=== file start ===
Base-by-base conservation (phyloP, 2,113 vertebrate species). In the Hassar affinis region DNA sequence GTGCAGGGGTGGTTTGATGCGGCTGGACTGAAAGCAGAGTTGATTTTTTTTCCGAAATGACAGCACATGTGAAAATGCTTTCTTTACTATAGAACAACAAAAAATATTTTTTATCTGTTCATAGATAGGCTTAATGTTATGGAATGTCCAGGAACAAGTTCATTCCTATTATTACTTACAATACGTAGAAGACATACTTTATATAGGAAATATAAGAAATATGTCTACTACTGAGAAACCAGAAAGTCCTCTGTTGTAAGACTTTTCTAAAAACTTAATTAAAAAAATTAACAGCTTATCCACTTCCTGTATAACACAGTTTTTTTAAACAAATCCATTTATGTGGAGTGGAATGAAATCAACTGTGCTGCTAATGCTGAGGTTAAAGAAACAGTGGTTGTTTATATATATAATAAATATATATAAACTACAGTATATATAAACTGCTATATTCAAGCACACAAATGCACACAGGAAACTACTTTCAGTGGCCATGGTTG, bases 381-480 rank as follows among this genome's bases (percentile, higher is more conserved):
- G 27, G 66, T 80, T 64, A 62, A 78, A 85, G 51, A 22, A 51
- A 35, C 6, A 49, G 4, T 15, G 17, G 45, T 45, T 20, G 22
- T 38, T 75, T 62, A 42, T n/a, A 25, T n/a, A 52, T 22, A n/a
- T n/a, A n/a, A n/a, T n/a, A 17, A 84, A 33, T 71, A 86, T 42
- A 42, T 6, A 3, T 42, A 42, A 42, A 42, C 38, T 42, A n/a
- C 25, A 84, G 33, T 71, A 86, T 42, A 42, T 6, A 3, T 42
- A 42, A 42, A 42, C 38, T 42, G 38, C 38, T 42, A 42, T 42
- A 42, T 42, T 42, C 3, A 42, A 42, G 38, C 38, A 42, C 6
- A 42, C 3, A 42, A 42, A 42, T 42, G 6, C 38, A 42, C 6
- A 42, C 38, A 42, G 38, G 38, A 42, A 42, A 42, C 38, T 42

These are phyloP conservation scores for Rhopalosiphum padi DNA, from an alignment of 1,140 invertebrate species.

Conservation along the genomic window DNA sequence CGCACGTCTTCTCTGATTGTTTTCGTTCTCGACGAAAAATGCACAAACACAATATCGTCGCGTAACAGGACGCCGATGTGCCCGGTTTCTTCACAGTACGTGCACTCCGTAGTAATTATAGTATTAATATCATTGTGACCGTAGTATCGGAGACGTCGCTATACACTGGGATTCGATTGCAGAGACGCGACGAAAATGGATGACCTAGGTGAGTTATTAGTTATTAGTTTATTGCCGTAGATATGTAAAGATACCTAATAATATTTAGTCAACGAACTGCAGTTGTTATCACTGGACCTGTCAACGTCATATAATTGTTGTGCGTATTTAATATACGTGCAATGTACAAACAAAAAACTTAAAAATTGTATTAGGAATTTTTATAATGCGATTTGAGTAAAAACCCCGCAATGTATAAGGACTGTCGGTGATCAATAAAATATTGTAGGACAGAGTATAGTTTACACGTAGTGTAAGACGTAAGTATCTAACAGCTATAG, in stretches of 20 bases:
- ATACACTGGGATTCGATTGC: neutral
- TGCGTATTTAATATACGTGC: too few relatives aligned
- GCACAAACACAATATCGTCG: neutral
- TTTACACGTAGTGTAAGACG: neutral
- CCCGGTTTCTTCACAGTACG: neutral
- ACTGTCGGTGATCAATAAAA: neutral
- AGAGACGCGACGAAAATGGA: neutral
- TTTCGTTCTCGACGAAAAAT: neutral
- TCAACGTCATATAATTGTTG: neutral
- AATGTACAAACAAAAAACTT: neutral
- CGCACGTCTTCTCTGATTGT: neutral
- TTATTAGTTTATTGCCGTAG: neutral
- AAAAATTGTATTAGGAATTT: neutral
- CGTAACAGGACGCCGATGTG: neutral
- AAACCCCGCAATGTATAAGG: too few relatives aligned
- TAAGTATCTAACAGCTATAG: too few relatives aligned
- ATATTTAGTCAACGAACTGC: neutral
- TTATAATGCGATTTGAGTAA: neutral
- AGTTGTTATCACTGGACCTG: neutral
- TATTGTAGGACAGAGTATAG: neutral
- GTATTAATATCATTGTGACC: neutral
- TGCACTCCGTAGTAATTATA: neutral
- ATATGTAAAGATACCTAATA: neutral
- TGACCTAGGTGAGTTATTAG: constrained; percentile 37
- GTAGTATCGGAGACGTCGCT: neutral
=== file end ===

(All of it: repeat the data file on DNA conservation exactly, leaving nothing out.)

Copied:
Base-by-base conservation (phyloP, 2,113 vertebrate species). In the Hassar affinis region DNA sequence GTGCAGGGGTGGTTTGATGCGGCTGGACTGAAAGCAGAGTTGATTTTTTTTCCGAAATGACAGCACATGTGAAAATGCTTTCTTTACTATAGAACAACAAAAAATATTTTTTATCTGTTCATAGATAGGCTTAATGTTATGGAATGTCCAGGAACAAGTTCATTCCTATTATTACTTACAATACGTAGAAGACATACTTTATATAGGAAATATAAGAAATATGTCTACTACTGAGAAACCAGAAAGTCCTCTGTTGTAAGACTTTTCTAAAAACTTAATTAAAAAAATTAACAGCTTATCCACTTCCTGTATAACACAGTTTTTTTAAACAAATCCATTTATGTGGAGTGGAATGAAATCAACTGTGCTGCTAATGCTGAGGTTAAAGAAACAGTGGTTGTTTATATATATAATAAATATATATAAACTACAGTATATATAAACTGCTATATTCAAGCACACAAATGCACACAGGAAACTACTTTCAGTGGCCATGGTTG, bases 381-480 rank as follows among this genome's bases (percentile, higher is more conserved):
- G 27, G 66, T 80, T 64, A 62, A 78, A 85, G 51, A 22, A 51
- A 35, C 6, A 49, G 4, T 15, G 17, G 45, T 45, T 20, G 22
- T 38, T 75, T 62, A 42, T n/a, A 25, T n/a, A 52, T 22, A n/a
- T n/a, A n/a, A n/a, T n/a, A 17, A 84, A 33, T 71, A 86, T 42
- A 42, T 6, A 3, T 42, A 42, A 42, A 42, C 38, T 42, A n/a
- C 25, A 84, G 33, T 71, A 86, T 42, A 42, T 6, A 3, T 42
- A 42, A 42, A 42, C 38, T 42, G 38, C 38, T 42, A 42, T 42
- A 42, T 42, T 42, C 3, A 42, A 42, G 38, C 38, A 42, C 6
- A 42, C 3, A 42, A 42, A 42, T 42, G 6, C 38, A 42, C 6
- A 42, C 38, A 42, G 38, G 38, A 42, A 42, A 42, C 38, T 42

These are phyloP conservation scores for Rhopalosiphum padi DNA, from an alignment of 1,140 invertebrate species.

Conservation along the genomic window DNA sequence CGCACGTCTTCTCTGATTGTTTTCGTTCTCGACGAAAAATGCACAAACACAATATCGTCGCGTAACAGGACGCCGATGTGCCCGGTTTCTTCACAGTACGTGCACTCCGTAGTAATTATAGTATTAATATCATTGTGACCGTAGTATCGGAGACGTCGCTATACACTGGGATTCGATTGCAGAGACGCGACGAAAATGGATGACCTAGGTGAGTTATTAGTTATTAGTTTATTGCCGTAGATATGTAAAGATACCTAATAATATTTAGTCAACGAACTGCAGTTGTTATCACTGGACCTGTCAACGTCATATAATTGTTGTGCGTATTTAATATACGTGCAATGTACAAACAAAAAACTTAAAAATTGTATTAGGAATTTTTATAATGCGATTTGAGTAAAAACCCCGCAATGTATAAGGACTGTCGGTGATCAATAAAATATTGTAGGACAGAGTATAGTTTACACGTAGTGTAAGACGTAAGTATCTAACAGCTATAG, in stretches of 20 bases:
- ATACACTGGGATTCGATTGC: neutral
- TGCGTATTTAATATACGTGC: too few relatives aligned
- GCACAAACACAATATCGTCG: neutral
- TTTACACGTAGTGTAAGACG: neutral
- CCCGGTTTCTTCACAGTACG: neutral
- ACTGTCGGTGATCAATAAAA: neutral
- AGAGACGCGACGAAAATGGA: neutral
- TTTCGTTCTCGACGAAAAAT: neutral
- TCAACGTCATATAATTGTTG: neutral
- AATGTACAAACAAAAAACTT: neutral
- CGCACGTCTTCTCTGATTGT: neutral
- TTATTAGTTTATTGCCGTAG: neutral
- AAAAATTGTATTAGGAATTT: neutral
- CGTAACAGGACGCCGATGTG: neutral
- AAACCCCGCAATGTATAAGG: too few relatives aligned
- TAAGTATCTAACAGCTATAG: too few relatives aligned
- ATATTTAGTCAACGAACTGC: neutral
- TTATAATGCGATTTGAGTAA: neutral
- AGTTGTTATCACTGGACCTG: neutral
- TATTGTAGGACAGAGTATAG: neutral
- GTATTAATATCATTGTGACC: neutral
- TGCACTCCGTAGTAATTATA: neutral
- ATATGTAAAGATACCTAATA: neutral
- TGACCTAGGTGAGTTATTAG: constrained; percentile 37
- GTAGTATCGGAGACGTCGCT: neutral